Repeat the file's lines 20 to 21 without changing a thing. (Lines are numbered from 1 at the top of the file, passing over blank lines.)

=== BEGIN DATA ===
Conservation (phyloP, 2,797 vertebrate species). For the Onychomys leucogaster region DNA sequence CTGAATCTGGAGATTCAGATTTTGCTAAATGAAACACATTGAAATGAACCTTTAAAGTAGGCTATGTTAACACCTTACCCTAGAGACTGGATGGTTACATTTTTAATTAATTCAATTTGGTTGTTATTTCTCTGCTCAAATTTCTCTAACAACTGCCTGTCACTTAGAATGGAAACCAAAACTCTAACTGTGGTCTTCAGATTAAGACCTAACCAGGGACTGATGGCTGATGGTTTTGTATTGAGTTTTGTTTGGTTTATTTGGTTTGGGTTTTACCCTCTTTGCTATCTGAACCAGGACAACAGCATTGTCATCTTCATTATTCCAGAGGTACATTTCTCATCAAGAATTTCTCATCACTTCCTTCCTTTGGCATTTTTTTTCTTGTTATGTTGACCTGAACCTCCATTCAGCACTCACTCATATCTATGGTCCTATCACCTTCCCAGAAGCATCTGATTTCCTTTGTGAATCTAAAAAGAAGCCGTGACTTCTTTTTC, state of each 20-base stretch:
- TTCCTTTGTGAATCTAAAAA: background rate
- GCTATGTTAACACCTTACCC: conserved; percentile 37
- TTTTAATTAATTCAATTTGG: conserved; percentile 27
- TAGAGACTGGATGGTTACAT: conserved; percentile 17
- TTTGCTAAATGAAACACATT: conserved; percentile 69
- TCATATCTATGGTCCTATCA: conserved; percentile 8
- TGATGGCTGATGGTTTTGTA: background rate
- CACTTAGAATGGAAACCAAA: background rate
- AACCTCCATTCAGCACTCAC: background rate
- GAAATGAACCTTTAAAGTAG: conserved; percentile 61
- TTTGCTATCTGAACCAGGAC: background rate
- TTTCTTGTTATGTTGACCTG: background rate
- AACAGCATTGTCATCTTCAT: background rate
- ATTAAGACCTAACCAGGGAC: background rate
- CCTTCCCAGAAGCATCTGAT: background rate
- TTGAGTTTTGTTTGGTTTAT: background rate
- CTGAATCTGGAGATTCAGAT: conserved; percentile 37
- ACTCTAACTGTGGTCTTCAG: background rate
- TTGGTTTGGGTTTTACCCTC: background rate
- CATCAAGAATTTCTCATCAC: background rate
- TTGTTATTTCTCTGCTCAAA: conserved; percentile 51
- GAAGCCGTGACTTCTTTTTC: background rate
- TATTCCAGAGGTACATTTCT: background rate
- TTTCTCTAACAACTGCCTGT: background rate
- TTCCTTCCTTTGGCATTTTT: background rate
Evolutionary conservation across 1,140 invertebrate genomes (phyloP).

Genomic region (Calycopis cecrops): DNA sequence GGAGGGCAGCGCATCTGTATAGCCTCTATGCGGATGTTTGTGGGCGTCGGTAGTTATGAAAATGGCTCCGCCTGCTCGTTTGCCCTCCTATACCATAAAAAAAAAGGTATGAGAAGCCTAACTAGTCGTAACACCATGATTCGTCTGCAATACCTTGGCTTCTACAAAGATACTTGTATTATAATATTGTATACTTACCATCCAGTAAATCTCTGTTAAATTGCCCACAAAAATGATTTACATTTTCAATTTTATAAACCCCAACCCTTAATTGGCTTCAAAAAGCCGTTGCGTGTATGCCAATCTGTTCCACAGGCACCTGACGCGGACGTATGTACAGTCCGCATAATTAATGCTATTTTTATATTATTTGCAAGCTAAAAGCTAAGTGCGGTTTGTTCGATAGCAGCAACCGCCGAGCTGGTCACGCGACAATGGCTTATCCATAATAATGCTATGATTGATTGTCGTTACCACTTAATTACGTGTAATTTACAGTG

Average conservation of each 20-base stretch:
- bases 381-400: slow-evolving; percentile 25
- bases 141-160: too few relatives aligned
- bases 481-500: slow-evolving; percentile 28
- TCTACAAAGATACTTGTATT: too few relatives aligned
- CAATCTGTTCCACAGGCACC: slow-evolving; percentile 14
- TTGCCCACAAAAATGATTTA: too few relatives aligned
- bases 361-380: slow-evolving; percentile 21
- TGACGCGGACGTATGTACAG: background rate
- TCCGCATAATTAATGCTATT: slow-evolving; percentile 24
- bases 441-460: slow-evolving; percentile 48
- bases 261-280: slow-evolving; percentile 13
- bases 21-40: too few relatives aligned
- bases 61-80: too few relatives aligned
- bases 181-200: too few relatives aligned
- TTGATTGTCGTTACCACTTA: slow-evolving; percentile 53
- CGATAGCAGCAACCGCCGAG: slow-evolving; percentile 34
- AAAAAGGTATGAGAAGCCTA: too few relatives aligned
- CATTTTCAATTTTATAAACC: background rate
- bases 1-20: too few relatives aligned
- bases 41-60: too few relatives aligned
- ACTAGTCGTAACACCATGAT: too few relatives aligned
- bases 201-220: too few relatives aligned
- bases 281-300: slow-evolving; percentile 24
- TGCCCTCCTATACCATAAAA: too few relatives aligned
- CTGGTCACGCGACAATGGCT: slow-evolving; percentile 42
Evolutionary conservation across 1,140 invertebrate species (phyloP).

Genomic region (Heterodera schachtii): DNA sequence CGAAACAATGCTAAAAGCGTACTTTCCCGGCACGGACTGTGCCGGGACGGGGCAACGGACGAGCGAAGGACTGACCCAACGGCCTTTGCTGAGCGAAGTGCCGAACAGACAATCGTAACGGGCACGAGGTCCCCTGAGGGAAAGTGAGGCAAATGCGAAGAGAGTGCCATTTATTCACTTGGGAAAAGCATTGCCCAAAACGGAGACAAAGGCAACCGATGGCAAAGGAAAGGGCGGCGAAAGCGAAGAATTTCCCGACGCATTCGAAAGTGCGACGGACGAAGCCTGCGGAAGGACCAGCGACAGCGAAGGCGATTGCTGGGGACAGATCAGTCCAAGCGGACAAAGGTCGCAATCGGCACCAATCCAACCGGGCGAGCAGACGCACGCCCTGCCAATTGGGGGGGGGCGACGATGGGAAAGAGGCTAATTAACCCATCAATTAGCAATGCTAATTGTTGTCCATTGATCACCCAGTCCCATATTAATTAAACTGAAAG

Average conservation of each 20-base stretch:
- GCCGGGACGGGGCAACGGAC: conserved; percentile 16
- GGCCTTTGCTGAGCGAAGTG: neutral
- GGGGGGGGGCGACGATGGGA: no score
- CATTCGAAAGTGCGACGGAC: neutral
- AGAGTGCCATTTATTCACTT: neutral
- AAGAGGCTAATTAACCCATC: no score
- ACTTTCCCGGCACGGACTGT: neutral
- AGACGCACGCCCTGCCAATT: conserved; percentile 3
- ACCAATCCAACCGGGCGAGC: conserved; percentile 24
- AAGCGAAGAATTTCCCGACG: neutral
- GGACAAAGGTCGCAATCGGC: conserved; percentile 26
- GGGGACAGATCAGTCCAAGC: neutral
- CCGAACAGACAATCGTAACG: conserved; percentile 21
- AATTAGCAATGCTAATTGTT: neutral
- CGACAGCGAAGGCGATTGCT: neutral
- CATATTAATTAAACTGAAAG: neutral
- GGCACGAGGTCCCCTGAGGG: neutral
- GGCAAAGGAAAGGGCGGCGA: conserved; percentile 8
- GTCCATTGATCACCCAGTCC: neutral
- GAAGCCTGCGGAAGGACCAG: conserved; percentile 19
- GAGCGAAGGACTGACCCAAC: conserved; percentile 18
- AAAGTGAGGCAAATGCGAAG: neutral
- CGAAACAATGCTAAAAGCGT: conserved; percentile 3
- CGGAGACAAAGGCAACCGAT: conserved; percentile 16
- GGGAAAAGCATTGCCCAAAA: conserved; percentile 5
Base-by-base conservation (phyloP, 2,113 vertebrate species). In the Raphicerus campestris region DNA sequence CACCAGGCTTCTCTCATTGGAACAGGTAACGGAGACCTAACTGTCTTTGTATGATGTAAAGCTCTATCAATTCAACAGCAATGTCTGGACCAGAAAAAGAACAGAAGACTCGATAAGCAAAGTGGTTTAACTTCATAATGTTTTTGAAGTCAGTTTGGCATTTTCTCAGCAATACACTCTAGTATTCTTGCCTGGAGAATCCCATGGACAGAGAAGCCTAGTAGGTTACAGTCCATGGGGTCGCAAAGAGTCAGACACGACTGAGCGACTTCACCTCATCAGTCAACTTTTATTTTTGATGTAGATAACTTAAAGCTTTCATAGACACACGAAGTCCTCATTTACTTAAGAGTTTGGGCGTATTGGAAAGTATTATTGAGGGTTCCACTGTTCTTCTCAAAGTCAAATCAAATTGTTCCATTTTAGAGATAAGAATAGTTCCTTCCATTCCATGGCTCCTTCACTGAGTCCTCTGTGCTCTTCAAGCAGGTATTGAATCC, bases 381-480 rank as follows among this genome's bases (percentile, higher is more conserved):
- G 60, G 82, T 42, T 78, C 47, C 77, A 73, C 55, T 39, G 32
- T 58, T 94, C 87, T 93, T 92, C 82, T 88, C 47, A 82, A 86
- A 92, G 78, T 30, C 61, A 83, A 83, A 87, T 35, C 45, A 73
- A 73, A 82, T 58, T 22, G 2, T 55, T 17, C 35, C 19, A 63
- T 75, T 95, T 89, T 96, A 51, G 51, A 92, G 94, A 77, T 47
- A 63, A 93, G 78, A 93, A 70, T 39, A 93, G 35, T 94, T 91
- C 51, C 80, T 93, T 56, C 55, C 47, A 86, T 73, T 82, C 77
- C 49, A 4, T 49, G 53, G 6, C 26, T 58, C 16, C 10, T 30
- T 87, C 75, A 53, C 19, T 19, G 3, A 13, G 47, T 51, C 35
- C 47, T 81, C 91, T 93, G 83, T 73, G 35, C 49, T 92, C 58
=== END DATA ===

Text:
- TTGGTTTGGGTTTTACCCTC: background rate
- CATCAAGAATTTCTCATCAC: background rate